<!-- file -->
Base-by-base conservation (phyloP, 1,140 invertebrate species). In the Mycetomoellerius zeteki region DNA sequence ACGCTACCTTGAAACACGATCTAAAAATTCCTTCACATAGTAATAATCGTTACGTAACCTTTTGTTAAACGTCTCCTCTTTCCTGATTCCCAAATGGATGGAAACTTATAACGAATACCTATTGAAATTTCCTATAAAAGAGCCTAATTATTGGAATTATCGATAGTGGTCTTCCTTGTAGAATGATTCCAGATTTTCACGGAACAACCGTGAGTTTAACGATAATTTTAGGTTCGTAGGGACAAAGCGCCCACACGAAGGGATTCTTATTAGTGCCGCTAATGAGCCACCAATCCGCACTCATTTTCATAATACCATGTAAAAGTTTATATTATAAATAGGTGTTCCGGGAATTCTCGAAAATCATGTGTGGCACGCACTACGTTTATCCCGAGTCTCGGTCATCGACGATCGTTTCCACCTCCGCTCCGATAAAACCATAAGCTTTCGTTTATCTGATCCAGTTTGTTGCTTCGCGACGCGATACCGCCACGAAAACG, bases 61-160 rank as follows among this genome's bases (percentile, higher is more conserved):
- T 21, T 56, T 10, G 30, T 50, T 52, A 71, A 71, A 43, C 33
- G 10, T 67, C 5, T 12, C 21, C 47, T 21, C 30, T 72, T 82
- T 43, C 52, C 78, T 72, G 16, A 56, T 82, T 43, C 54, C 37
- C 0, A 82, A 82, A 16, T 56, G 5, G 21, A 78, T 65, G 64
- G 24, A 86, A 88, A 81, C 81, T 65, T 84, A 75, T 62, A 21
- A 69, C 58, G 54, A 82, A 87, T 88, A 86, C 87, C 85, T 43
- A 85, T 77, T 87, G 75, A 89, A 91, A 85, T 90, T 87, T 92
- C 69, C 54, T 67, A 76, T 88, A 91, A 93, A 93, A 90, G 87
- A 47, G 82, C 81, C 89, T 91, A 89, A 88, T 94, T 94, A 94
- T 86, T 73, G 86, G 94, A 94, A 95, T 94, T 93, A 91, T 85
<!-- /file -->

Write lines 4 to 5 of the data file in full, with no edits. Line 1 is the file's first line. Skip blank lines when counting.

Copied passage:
- T 43, C 52, C 78, T 72, G 16, A 56, T 82, T 43, C 54, C 37
- C 0, A 82, A 82, A 16, T 56, G 5, G 21, A 78, T 65, G 64